Transformation of urban areas satisfies hydraulic invariance (HI) if the maximum flow rate outgoing the area stays unchanged. The HI can be respected by dimensioning appropriate water storage volumes or low impact developments (LID) to balance the soil sealing and ground levelling effects. In order to comply with HI, some Italian regional legislation and river basin authority provide for the creation of storage tanks whose volume must be estimated through simple conceptual rainfall- runoff models. In this work a physically based approach for evaluating HI is proposed. It is based on interpolating the results from a large number of hydraulic simulations conducted using FullSWOF, which is an open source code developed by the University of Orléans. In this software the shallow water equations are solved using a finite volume scheme and friction laws and infiltration models are included. Simulations have been carried out considering the effect of three properties of the area, that is: the saturated hydraulic conductivity of soil, the slope of ground surface and the standard deviation of ground elevation around the mean level. Using the results, interpolating laws for the peak discharge and the critical rainfall duration as function of the three basin parameters have been derived. A parametric hydrograph as a function of the basin parameters and rainfall duration is defined and a HI evaluation method based on routing the parametric hydrograph is proposed. The results from this approach have been compared with those from non-physically based methods currently used, such as the direct rainfall approach and the linear reservoir approach. The com- parison shows that the difference between these conceptual methods with that one proposed here is strongly dependent on the runoff coefficient value. It is also not possible to predict whether they are conservative or not.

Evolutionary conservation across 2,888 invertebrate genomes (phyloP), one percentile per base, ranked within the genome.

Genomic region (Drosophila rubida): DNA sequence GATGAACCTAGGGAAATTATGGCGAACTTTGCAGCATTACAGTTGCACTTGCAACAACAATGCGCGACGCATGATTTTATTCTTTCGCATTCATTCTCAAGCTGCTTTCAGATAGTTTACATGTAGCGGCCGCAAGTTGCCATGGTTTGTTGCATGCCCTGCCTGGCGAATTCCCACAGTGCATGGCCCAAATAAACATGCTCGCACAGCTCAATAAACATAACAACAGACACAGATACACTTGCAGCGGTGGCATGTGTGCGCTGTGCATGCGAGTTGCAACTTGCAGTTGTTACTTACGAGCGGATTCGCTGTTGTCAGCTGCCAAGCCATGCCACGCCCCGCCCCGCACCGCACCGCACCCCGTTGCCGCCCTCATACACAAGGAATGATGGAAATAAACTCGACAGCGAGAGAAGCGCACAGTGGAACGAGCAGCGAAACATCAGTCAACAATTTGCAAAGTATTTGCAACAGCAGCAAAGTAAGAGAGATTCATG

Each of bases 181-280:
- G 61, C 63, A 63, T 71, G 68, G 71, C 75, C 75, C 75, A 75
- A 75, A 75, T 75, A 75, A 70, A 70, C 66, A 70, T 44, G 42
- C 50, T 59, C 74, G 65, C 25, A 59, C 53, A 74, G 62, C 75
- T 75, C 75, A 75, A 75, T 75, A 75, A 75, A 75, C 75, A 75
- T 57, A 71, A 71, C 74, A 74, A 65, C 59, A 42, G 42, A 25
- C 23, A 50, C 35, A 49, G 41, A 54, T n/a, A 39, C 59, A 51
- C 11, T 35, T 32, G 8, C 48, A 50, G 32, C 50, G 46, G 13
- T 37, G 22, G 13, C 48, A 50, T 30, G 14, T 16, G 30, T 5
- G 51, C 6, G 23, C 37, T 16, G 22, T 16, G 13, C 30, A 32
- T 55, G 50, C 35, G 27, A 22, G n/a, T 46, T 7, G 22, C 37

hydraulic invariance, land planning, soil properties, sustainable urban drainage systems, urban transformation
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